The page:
Finding Strength In Infertility (Yes, It STILL Sounds Ridiculous)

So, if you tuned in earlier this week, this is the second entry from Chapter 10 of Helen Adrienne's book: On Fertile Ground: Healing Infertility. If you are just showing up for the first time this week, I'm too pissed to even speak to you... Okay, this is what you've missed. A) I'd still like you to click on that book cover over there to the right and purchase my ebook for your Kindle or Kindle apps (on your phone or iPad) for a scant $3.99. Or at least read about it and check out the reviews (and then purchase it for a scant $3.99)

B) All this week, I'm posting excerpts from Helen Adrienne's book. She's an acclaimed psychotherapist and licensed social worker who deals with a lot of infertility patients. This chapter that I've ripped out of her book and pasted here (she probably won't even notice it's missing) is discussing how women have found their inner strengths at the toughest times in life...in this case... infertility which we all know is no walk in the park. (Not even a park at 3am in a bad neighborhood where you're likely to be attacked, thrown to the ground and robbed.)

So start with the last post if you'd like to catch up. When last we spoke, we left off with a quote from Melissa. If you've already read the first post this week, I realize that this first paragraph was in that post as well. I'm just trying to give everybody a running start into this second post. I'm not senile. Well, I am senile, but I think I got this one right... mas o menos... yes, I do realize I slipped into Spanish for no apparent reason. It's just one of those things we geniuses do that cannot be explained: (Oh geez, Lori, shut the hell up already and post the damn thing) Okay, here it is:

Melissa, an artist, put it this way: "If it had not been for this amazing challenge in my life, I would still be afraid of the great unknown and would wonder if I had the balls - I mean ovaries - to get through it. I now know that I can and will get through anything."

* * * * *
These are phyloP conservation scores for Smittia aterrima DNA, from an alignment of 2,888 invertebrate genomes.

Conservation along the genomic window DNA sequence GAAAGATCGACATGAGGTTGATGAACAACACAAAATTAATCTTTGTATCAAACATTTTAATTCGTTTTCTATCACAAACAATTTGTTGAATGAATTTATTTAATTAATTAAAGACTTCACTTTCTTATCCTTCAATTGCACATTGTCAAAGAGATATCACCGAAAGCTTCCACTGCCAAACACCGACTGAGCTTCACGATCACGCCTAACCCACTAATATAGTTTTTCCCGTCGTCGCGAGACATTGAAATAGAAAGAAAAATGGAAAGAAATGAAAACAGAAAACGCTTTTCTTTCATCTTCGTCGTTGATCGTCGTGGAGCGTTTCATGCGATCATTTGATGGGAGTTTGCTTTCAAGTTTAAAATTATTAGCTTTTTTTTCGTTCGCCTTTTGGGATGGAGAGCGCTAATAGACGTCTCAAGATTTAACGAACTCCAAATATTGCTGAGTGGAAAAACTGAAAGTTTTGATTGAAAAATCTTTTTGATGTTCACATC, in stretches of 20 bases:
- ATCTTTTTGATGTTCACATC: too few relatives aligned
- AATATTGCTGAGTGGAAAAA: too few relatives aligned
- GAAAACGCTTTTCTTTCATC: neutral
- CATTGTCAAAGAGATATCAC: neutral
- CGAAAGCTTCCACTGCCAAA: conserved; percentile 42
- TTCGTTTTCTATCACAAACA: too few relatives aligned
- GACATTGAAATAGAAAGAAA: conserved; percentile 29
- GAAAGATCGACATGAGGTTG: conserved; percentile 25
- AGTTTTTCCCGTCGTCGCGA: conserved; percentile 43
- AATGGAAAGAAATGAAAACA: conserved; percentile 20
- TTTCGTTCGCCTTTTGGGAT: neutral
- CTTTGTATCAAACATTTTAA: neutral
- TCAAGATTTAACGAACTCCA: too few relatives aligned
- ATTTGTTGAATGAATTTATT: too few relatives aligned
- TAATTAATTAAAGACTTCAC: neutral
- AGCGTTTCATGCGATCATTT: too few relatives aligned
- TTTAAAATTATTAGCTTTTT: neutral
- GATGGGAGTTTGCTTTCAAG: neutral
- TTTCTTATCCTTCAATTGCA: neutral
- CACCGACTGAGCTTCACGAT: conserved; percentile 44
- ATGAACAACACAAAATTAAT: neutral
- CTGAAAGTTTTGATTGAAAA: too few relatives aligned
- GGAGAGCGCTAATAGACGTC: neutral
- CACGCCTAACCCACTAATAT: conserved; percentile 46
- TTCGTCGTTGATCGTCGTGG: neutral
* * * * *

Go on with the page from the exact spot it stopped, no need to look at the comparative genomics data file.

But some of us are born into environments where developing inner strength is not encouraged and may even be discouraged. This kind of environment can rob us of the drive to feel and use our capacities, leaving us likely to form an inaccurate picture of ourselves. Personalities, or aspects of our personalities, get formed around distortions. When adversity brings us face to face with ourselves, we have a chance to course-correct. All of us get tossed around by life. As Gilda Radner once said, "If it ain't one thing, it's another." My point is that with awareness, if our sense of ourselves has gotten distorted, we can set the record straight.

Self-awareness can open us up what needs to be changed and your resolve to work toward change can be fortified. And as you continue to navigate turbulent waters, self-awareness can bring you to a realization of what has changed due to your efforts. Reveling in the self-awareness that develops cannot help but call attention to increasing levels of inner strength. In the process, we stand to discover or rediscover who we were really born to be and as a consequence, connect with our in-born authenticity. Inner awareness and inner strength make for a wonderful partnership and form the substrata upon which gains from pain accrue.

The Heart of the Matter

Seeking authenticity or connection to your in-born realness does not mean that you have been inauthentic. It just means that the lessons that come from the impact of unavoidable stress give us a chance to evaluate what feels right and what does not. It is up to us to recognize and honor the messages which bubble up from the inside. Honesty about aspects of our life style which are not working or facing stress warning signals are gifts if you let them be. Recognizing these messages can be challenging. They can be quite subtle. Sometimes we don't have access to our true selves. Sometimes our suffering can block access to hearing that inner whisper. Sometimes we don't hear what is coming from within even if it screams at us. As Oscar Wilde once said, "Some of us trip over the truth. Most of us get up and keep going as if nothing happened."

Realness is simple when we are infants. When we are hungry or uncomfortable, we scream. When we are afraid, we scream. When we are content, we are free to vocalize and play with abandon.

As we get older, with years of experiences stamped on our templates, that inner knowing and freedom to express how we feel can get glossed over. The infertility diagnosis all but guarantees that even those of us who are usually in touch with what we are feeling, get bumped off track. Now you have a chance to quiet yourselves, the better to learn to hear or see or feel - and trust - the whispers or shouts from within that can put you back on track. You will feel the resonance of you truth if who you are is congruent with where you are going. The synopsis of how others gained from their pain can be a beacon shining on what you can gain as well. Read on.

(Well, I would like you to read on and so would Helen. I will post the next bit later this week. Please look for it. And did I mention about clicking on to that fab book cover to the right and purchasing...oh I did? Sorry I'm a bit senile.)